Movie opening earlier
Los Angeles - Good news for Harry Potter fans marking off the days before the release of the boy wizard's next movie.
"Harry Potter and the Order of the Phoenix," the fifth movie based on the best-selling books, will open in U.S. theaters July 11, two days earlier than previously scheduled.
Warner Bros., which is distributing the film, gave no explanation for the change.
The world premiere of the movie, directed by David Yates, will be held June 28 in Tokyo, followed by a London premiere July 3.
The seventh and final book in the series, "Harry Potter and the Deathly Hallows," is still scheduled for release July 21.
Orlando, Fla. The tourism industry buzzed feverishly this week with the announcement that Universal Orlando secured the rights to build an attraction centered on the hugely popular Harry Potter character.
"Properly conceived and executed, this story line absolutely has the potential to be one of the all-time biggest hits in the theme-park industry," said Dennis Speigel, president of International Theme Park Services Inc. in Cincinnati.
Universal intends to spend between $230 million to $265 million to create the "The Wizarding World of Harry Potter" at Islands of Adventure along with a previously announced Simpsons attraction, according to a filing with the Securities and Exchange Commission.
This year alone, the expenditure is expected to reach between $75 million and $85 million, the filing said.
Speigel likened the Potter stories to the "timeless" and age barrier-breaking qualities of the "Wizard of Oz."
Indeed, Harry Potter is so hot, the title character in the series of books about a world of witches, wizards and the nonmagical humans, muggles, scores just four popularity points behind pop culture icon and new cross-town competition Mickey Mouse, according to market research.
Marketing executive Steven Levitt said Harry Potter carries big potential, according to his company's Q Scores, which measure how familiar audiences are with specific characters, brands or personalities as well as how many people rank the character as one of their "favorites."
The Harry Potter book series measures 39 and Mickey Mouse boasts a score of 43. Santa Claus trounces both at 56. Superman, the comic book version, scores at 26.
"Eight out of 10 people already know the Harry Potter character," said Levitt, president of Marketing Evaluations Inc. The Q Scores Co. "The way it's going to grow (among) people who aren't saying, 'it's one of my favorites' is a new iteration of Harry Potter - like a theme park attraction."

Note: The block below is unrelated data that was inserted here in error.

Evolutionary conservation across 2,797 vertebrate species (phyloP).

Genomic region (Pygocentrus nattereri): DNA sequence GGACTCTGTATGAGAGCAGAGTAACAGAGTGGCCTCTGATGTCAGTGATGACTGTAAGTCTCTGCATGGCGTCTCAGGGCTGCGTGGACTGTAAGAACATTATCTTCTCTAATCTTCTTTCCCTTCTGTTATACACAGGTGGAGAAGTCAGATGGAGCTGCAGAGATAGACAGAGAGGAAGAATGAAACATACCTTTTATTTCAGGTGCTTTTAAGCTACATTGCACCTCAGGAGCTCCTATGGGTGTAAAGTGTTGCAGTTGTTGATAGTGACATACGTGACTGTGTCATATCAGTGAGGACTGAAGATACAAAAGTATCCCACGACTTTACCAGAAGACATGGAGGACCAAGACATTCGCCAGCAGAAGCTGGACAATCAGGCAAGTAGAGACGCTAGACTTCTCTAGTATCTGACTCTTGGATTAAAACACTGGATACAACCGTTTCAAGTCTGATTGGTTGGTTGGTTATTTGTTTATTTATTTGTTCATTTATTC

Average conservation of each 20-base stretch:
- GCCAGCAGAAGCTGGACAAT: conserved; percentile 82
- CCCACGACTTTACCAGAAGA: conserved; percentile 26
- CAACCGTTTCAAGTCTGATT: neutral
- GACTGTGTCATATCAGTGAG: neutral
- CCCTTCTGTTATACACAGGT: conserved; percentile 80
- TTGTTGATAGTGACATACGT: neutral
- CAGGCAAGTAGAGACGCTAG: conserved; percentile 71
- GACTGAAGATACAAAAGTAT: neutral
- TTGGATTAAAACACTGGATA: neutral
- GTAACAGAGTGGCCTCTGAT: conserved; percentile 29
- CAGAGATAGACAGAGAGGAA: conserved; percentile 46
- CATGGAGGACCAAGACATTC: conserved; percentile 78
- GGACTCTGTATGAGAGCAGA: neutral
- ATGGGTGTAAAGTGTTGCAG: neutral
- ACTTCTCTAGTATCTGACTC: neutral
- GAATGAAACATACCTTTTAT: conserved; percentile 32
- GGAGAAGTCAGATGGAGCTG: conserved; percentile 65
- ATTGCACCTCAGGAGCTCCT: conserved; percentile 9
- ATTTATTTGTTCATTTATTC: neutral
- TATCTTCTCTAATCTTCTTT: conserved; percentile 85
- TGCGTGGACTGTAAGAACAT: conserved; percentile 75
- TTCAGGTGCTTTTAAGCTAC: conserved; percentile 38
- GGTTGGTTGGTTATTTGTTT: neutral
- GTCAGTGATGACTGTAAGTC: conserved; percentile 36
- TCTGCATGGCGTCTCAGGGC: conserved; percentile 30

Universal's challenge will be to create an attraction that delivers on its promise to exceed Potter fans' expectations for authenticity to the stories.
The "Wizarding World" based on the phenomenon created by British author J.K. Rowling, who has sold more than 300 million books, is expected to be open in 2009. The four movies released so far have pulled in $3.5 billion.
Universal Chairman Tom Williams told the Orlando Sentinel that the Harry Potter attraction would be like "a theme park within a theme park" spanning about 20 acres of Islands of Adventures' 85 total acres.
"Warner Bros., J.K. Rowling, Universal: We're all completely committed," he said. "We're committed financially; we're committed intellectually to deliver a product that exceeds expectations."
The 10-year licensing deal between Universal City Development Partners and Warner Bros. Consumer Products Inc. was signed May 25 and includes an option for two five-year renewal periods.
The agreement also requires Universal to pay Warner Bros. licensing fees, merchandise royalties and other payments, though specifics were not disclosed.
Williams said that he was "still kind of pinching myself" over the deal. The pressure to build an attraction that is true to the Harry Potter brand, he said, will be intense, though the company is looking forward to creating the smells, sounds and texture of Hogwarts Castle and the Forbidden Forest.
"To have a chance to bring Harry Potter to life is right up our alley," he said.
Local tourism boosters are hoping the celebrity of the character will mean more visitors to Orlando.
"Harry Potter is printed in 63 languages; that shows you the power of the brand," said Gary Sain, president of the Orlando/Orange County Convention & Visitors Bureau. "If we can tap into that and create that interest to visit Orlando, that's superb."
Sain said he expected a large boost among international travelers, who have waned in recent years. The attraction also could give way to more repeat visitors who will return to Orlando to see what's new.